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Marine Ecology Progress Series

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MEPS 118:159-166 (1995)  -  doi:10.3354/meps118159

Influence of temperature and salinity on larval development of Balanus amphitrite: implications in fouling ecology

Anil, A. C., Chiba, K., Okamoto, K., Kurokura, H.

Recruitment of the barnacle Balanus amphitrite into a macrofouling community was examined in a semi-enclosed coastal environment (Hamana Bay, Japan), where water exchange with the adjacent open sea is very limited. The recruitment period of these barnacles was shorter than the period in which this species can breed and in which the cirripede larvae are present in the environment. Rearing of B. amphitrite larvae at different temperatures (15 to 30*C) and salinities (10, 20 and 300/00) revealed that its development is euryhaline. The influence of temperature was found to be greatest on the second instar. Mortality rates at 15*C temperature ranged from 43% (300/00 salinity) to 99% (100/00 salinity). Rearing experiments indicated that larvae released to the environment during autumn and winter failed to establish themselves in the macrofouling community because of adverse environmental conditions. These results also show that loss of planktonic larvae through starvation and misrouting may well be the main cause of reproductive loss.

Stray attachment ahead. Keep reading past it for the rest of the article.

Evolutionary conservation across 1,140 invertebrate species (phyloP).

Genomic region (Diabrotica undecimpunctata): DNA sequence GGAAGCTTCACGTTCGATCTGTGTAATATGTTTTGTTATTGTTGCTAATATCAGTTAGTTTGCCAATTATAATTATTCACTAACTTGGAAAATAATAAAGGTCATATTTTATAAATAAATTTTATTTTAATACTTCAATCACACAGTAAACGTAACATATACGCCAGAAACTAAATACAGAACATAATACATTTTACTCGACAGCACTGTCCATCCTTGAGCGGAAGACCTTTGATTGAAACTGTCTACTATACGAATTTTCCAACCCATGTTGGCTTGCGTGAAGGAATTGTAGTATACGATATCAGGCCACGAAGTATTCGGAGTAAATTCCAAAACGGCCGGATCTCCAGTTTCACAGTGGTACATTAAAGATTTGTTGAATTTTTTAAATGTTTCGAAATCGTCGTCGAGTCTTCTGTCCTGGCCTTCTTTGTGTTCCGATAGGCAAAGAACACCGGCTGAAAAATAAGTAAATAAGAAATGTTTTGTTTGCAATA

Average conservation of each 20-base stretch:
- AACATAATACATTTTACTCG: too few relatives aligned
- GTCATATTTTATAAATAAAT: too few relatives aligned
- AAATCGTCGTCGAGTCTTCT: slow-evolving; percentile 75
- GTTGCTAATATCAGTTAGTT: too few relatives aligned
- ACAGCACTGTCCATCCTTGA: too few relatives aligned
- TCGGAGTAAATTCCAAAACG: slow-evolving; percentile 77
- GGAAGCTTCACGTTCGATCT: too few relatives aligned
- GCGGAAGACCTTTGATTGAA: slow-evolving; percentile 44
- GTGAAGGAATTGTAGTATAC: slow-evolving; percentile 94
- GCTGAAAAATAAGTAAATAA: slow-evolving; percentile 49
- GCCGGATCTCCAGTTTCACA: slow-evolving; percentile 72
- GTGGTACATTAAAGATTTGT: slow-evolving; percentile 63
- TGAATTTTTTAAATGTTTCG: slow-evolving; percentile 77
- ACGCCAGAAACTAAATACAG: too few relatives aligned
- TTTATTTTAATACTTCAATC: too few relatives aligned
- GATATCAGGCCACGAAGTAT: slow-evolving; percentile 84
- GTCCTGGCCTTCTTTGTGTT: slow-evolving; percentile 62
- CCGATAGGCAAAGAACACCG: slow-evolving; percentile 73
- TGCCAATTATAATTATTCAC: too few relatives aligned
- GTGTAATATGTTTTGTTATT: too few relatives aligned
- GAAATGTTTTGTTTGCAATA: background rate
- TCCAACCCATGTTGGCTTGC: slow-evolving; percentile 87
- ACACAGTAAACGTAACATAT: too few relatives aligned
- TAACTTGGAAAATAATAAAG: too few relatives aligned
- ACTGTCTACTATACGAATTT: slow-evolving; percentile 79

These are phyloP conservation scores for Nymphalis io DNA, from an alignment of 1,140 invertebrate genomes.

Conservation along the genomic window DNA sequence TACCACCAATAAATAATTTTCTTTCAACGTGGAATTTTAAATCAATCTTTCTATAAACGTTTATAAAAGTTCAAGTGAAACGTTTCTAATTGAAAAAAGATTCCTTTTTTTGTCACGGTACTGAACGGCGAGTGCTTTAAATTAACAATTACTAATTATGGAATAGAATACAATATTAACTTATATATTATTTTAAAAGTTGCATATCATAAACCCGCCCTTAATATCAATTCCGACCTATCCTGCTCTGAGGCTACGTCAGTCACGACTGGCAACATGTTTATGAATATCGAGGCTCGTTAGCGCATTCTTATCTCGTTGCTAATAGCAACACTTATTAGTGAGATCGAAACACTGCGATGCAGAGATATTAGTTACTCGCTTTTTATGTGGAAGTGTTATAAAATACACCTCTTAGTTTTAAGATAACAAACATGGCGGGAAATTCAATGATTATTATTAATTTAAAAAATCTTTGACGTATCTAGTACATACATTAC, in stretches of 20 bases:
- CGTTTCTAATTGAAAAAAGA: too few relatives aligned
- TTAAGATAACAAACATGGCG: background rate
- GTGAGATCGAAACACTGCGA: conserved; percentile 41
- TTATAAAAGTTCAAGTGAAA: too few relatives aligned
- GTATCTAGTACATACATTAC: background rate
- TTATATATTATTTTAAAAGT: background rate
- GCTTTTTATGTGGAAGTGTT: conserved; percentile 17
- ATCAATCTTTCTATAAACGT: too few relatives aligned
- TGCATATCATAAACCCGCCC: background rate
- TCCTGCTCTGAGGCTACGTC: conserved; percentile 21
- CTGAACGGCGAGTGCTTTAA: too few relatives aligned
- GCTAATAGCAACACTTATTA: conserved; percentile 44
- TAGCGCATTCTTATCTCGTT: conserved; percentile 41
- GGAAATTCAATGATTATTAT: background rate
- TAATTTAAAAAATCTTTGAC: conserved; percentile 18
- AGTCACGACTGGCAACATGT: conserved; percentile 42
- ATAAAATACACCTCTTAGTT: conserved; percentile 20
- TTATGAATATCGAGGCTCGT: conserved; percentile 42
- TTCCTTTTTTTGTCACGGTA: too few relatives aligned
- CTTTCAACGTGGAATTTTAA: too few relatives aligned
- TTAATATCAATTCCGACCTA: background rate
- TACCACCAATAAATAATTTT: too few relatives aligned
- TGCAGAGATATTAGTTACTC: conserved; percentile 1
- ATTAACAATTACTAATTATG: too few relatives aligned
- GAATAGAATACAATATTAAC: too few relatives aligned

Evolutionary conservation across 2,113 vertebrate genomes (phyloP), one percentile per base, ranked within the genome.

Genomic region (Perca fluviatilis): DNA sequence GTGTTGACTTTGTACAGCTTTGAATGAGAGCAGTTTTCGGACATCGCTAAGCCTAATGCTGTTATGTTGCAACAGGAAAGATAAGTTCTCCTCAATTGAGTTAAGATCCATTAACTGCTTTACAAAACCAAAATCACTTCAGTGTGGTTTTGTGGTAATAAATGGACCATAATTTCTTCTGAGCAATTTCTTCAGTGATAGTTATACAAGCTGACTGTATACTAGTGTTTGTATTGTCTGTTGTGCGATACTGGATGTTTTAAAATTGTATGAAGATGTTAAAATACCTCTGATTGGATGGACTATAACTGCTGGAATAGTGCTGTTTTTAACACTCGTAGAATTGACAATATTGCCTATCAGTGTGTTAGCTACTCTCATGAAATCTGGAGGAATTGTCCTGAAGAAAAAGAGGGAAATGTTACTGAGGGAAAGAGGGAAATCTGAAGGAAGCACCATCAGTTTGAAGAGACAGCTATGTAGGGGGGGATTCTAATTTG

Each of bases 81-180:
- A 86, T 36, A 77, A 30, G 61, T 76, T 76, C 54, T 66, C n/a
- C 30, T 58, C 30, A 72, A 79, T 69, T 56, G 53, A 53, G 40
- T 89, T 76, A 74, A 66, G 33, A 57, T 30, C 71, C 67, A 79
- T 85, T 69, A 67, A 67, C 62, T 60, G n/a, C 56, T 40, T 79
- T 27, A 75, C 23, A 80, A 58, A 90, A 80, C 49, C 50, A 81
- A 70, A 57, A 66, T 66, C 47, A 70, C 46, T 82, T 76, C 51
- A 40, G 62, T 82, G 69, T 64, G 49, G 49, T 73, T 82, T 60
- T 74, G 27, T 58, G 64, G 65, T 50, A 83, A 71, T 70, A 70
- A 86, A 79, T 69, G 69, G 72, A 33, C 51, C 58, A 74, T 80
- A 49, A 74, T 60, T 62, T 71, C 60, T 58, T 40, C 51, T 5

Balanus amphitrite . Biofouling . Cirripede larva . Cirripede ecology

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